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Z Rheumatol. 2006 Nov;65(7):652-6, 658-61.

[Imaging procedures in rheumatology: imaging in vasculitis].

[Article in German]

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Rheumaklinik Berlin-Buch, Immanuel Diakonie Group, Karower Strasse 11, 13125 Berlin.


In small vessel vasculitides, imaging studies aid in determining disease extent and activity, localization for biopsy, and for disease monitoring. They do not directly delineate the vasculitic lesion. Imaging studies focus on the upper and lower respiratory tract. Cranial magnetic resonance imaging (MRI) shows upper respiratory and retrobulbar granuloma in Wegener's granulomatosis. Furthermore, MRI depicts both mastoiditis and mucosal inflammation of the ear, nose, and throat. It is sensitive but not specific for the detection of cerebral vasculitis. Computed tomography (CT) reliably detects osseous facial lesions. Chest radiography in two planes remains the standard method of investigation for the lower respiratory tract. High-resolution CT aids in detecting further interstitial pathologies. Medium-sized vasculitides frequently occur with aneurysms. The classification criteria for polyarteritis nodosa involve the angiographic detection of visceral aneurysms. Patients with Kawasaki disease may develop coronary aneurysms that may be described by echocardiography or angiography according to diagnostic criteria. In large-vessel vasculitides such as temporal arteritis (giant cell arteritis) and Takayasu arteritis, MRI, MR-angiography, CT, CT-angiography, and duplex sonography delineate characteristic homogenous wall thickening with or without stenoses in the aorta and other arteries. There is a high correlation with angiography and positron emission tomography. Duplex sonography of the temporal arteries has a high sensitivity and specificity for the diagnosis. Data on temporal artery MRI in giant cell arteritis have recently been published.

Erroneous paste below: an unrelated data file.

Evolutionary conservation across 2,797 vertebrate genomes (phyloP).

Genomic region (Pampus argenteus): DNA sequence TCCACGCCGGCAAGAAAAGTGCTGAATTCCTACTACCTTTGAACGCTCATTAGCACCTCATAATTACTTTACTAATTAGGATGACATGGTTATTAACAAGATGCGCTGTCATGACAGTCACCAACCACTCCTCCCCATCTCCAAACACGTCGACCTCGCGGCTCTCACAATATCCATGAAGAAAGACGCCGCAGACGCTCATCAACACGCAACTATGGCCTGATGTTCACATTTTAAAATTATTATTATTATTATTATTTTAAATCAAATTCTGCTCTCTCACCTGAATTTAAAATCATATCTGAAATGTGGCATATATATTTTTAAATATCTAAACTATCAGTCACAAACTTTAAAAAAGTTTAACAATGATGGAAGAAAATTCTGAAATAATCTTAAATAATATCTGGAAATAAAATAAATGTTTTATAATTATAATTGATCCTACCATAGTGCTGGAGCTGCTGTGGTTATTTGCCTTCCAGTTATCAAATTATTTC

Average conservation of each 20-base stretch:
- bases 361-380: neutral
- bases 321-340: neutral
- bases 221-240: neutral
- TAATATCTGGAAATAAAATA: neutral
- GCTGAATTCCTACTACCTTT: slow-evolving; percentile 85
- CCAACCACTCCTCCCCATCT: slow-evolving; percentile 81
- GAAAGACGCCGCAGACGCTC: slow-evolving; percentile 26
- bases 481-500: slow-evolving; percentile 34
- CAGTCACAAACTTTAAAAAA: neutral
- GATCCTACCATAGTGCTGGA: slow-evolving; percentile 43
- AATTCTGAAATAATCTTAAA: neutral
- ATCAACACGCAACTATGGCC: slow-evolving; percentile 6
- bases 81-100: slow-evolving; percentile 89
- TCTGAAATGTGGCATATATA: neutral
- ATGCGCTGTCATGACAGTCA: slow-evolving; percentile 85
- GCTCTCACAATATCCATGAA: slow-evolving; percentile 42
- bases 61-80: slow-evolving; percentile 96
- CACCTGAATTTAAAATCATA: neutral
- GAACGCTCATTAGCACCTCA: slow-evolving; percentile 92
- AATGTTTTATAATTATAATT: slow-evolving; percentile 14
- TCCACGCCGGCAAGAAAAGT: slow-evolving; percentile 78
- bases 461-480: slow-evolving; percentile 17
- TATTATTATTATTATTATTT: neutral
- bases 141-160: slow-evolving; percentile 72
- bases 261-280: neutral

[Indexed for MEDLINE]

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